what do I do when I cannot imagine working for the manager who was interviewing me to be part of his team, but I really like the position? Should I interview for the next round?

I work for a support function in a major corporation and was interviewing internally for a team lead position in a business team . I prepared according to the excellent interview series and especially worked on the significant  accomplishments and how to deliver the answer.

  What happened was that the manager that was interviewing me behaved  very unprofessionally:

1. He was late for the interview  and did not have any documentation on my (e.g. no resume).

2. He took a call during the interview and noticed that we had less time than planned.

3. He told me that he decided to change the position during the interview, not knowing that our board had decided otherwise (I did not tell him at that moment).

4. Half way through the interview, he stopped and said that there are two types of people (basically the creative ones and the structured ones). I was far too organized for that position, the whole unit which my team would support would consist of unorganized people (which in my opinion is not true. Neither am I not creative, nor is the whole unit unorganized). It seems to me that being prepared was a minus here.

I pushed back politely, highlighting that I can adopt to different styles and that maybe being structured is a plus in that situation. He did not listen but said, ok you will come to the next round.

What should I do? - I really like the position, but I cannot imagine working for him. Is it unethical to go to the next interview round, knowing that I would turn down working for that manager?







DaveAno's picture

 Hi Jochen,

Though I'm not an ethicist, I don't think that it's unethical for you to continue to the next round. You're currently working with a limited amount of data regarding the position, and possibly making assumptions that are colored by an emotional response to how you felt treated in the first interview. It's very possible that by further exploring the opportunity, some hard data will emerge about the position that will change your mind. You just don't know yet, and also, you don't have an offer yet. Sounds like a win/win to me - you don't get an offer, you honed your interview and presentation skills in a real-world scenario, prepping you for the next one. On the other hand, if you do get an offer, you might find that your perception of your hiring manager's attitude has changed because in that scenario you have something that he wants. If that occurs, reach out again in this forum and share your thoughts.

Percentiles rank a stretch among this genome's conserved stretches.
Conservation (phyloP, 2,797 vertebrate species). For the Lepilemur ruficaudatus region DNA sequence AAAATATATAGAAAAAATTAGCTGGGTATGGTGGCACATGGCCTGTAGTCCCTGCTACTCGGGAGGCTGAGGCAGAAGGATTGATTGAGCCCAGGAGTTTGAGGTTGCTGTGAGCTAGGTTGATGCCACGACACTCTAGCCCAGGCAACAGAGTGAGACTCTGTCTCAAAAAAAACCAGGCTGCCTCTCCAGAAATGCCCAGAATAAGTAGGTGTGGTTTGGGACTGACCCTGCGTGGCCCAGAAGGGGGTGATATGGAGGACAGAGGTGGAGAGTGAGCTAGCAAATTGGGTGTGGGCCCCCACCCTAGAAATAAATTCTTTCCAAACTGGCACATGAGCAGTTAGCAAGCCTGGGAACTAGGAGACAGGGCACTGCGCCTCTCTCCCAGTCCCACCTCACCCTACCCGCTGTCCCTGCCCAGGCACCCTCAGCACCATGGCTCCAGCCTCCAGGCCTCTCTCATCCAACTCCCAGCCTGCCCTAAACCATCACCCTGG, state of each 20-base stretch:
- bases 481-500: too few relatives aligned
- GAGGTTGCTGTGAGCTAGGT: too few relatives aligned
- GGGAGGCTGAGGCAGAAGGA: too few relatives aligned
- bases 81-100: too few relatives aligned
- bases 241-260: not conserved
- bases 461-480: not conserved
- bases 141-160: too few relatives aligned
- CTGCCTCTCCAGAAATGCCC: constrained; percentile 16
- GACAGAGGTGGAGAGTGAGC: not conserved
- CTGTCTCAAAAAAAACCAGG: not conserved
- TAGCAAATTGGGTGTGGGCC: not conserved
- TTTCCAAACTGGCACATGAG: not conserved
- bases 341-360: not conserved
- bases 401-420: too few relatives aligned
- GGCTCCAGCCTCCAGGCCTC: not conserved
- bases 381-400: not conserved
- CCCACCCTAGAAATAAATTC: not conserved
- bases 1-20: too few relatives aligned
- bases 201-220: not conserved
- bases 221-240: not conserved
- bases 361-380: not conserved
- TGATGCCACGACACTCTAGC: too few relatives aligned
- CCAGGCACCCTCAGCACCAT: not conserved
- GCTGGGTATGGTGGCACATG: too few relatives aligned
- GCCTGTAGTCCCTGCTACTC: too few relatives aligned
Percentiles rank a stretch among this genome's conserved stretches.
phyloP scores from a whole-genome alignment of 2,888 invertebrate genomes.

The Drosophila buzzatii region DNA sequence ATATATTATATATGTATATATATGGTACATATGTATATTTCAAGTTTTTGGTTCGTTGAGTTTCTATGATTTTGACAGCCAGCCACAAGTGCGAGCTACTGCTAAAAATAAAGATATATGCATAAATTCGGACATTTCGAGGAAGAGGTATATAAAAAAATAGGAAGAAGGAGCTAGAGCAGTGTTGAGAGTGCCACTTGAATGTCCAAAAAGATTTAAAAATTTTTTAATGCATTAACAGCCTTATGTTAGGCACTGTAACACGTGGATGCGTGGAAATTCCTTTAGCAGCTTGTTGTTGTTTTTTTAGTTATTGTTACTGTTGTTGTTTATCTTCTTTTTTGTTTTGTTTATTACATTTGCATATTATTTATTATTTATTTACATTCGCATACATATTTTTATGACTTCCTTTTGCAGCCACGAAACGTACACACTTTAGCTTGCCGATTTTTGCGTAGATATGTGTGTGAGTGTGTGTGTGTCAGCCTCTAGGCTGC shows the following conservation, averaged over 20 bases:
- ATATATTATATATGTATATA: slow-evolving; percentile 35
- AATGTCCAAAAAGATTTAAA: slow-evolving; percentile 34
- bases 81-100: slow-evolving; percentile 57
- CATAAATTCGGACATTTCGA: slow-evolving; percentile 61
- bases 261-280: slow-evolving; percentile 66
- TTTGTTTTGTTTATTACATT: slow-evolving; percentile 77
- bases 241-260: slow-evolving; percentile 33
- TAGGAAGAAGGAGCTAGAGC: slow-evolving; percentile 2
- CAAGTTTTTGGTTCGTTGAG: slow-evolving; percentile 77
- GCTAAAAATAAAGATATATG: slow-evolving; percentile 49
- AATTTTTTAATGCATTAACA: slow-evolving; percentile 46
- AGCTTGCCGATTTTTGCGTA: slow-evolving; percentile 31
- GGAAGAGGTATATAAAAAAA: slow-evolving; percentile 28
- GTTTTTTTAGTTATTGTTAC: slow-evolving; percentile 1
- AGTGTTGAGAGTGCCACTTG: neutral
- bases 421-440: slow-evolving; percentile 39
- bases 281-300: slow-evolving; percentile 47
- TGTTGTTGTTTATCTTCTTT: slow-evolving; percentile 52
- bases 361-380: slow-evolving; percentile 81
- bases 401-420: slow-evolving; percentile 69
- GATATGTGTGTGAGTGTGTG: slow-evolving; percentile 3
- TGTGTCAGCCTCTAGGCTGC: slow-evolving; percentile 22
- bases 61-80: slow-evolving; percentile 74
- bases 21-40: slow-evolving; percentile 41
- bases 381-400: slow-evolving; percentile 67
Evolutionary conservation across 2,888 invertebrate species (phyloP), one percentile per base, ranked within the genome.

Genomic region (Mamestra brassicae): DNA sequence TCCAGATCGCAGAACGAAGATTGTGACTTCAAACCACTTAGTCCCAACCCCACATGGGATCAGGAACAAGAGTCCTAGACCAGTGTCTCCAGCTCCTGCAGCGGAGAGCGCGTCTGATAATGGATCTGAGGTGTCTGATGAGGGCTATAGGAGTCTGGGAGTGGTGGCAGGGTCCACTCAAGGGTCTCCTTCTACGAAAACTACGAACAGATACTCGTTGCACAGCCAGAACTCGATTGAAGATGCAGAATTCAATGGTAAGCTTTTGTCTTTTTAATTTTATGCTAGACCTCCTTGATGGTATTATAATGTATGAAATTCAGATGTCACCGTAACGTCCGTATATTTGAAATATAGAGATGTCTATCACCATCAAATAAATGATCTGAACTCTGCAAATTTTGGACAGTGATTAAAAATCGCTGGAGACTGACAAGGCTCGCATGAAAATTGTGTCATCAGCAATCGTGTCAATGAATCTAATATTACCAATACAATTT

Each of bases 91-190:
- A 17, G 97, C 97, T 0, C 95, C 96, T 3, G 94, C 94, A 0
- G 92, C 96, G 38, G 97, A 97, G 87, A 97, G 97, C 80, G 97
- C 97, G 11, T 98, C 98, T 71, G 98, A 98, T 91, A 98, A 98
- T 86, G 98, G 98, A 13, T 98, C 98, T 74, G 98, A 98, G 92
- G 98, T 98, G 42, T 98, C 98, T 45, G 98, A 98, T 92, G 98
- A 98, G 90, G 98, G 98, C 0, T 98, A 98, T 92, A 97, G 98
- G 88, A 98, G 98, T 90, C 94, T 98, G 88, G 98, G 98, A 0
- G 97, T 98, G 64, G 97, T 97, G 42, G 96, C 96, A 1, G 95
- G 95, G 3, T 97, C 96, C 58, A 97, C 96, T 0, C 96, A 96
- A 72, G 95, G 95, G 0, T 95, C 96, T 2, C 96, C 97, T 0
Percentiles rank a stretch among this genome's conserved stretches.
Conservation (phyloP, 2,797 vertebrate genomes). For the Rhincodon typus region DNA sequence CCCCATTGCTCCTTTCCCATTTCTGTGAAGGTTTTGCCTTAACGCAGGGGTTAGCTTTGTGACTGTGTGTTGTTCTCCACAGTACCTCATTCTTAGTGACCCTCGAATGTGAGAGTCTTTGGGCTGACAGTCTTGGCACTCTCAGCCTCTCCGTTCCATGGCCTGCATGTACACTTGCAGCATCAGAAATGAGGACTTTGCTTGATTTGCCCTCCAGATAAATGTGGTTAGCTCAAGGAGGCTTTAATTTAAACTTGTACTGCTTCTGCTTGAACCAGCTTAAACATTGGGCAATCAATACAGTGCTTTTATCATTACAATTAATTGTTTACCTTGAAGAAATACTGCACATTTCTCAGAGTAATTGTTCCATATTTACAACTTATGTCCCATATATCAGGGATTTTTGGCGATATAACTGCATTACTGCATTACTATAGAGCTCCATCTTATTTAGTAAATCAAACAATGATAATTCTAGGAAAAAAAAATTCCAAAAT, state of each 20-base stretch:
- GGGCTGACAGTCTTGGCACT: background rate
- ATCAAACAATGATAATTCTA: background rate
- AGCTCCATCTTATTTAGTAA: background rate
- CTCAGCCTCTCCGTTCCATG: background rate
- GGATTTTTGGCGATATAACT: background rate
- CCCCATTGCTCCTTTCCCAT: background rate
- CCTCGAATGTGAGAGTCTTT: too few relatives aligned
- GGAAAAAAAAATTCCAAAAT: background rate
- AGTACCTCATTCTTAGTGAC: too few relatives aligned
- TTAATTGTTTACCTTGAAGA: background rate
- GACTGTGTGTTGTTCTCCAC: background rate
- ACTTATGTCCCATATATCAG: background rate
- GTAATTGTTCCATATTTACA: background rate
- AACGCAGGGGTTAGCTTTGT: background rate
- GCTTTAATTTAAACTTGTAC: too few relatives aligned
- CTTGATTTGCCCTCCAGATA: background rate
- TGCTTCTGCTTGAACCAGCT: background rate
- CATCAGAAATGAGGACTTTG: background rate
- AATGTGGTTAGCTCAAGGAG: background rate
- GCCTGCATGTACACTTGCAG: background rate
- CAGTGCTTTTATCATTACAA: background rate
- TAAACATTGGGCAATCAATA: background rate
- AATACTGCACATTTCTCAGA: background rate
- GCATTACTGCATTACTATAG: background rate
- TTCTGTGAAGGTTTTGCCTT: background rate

~ Dave

pucciot's picture



Remember all interviews go both ways.  There may be something to gain by going to the second round for both of you.

Does the second round involve meeting more people ? Learning more about the job and the company ?

More information, more networking.

What happens if another position in that company opens up next week - but not for that manager ?  You may already have started relationships with some of the key players.

They may already have you in mind for something else and have called you back because they have already opened the interview system to you.

I have done this before. Used a first interview as a prelude to an interview for an unannounced position.

Additionally, you may be surprised and learn something in the second round you they didn't tell you. It is my experience that in the second round some of the players let their guard down a little.

Just imagine what you might feel when during the second round that manager lets slip that he is changing positions soon in the company or leaving.

Furthermore, they know what they are getting into.  They may have already identified that they won't be hiring you.  Yet, they have a mandate from the head office to complete 3 interviews.  So you may be helping satisfy a need of theirs.

** AND - here is the other side to consider and keep in mind so you don't lose you wits.

Remember that no position is exactly as it appears in the ad, job description, or during the interview.  You cannot like the position if you cannot stand working for the manager.    You may like the "work" or the "tasks", but not the position.

The position IS being a Direct in that Manager's org.

* I appreciate your concern for the Ethics of the situation :

You can consider a few factors to help you decide.

1 - Am I absolutely sure that I will _not_ take this job no matter what they say in the second round ?

2 - How much in resources are they spending on me in this second round ?  Airplane ride ? Hotel overnight stay ?  Breakfast lunch & Dinner ?

If there is any glimmer of hope for you in this position and they are not spending a great deal on you, then you may feel safer from ethical hazard.

Conversely - I would consider it unethical if you are sure that you won't take the job and they are flying you in and putting you up for the night at a hotel . 

Your situation will fall somewhere in between these two scenarios.

Good Luck and keep us informed.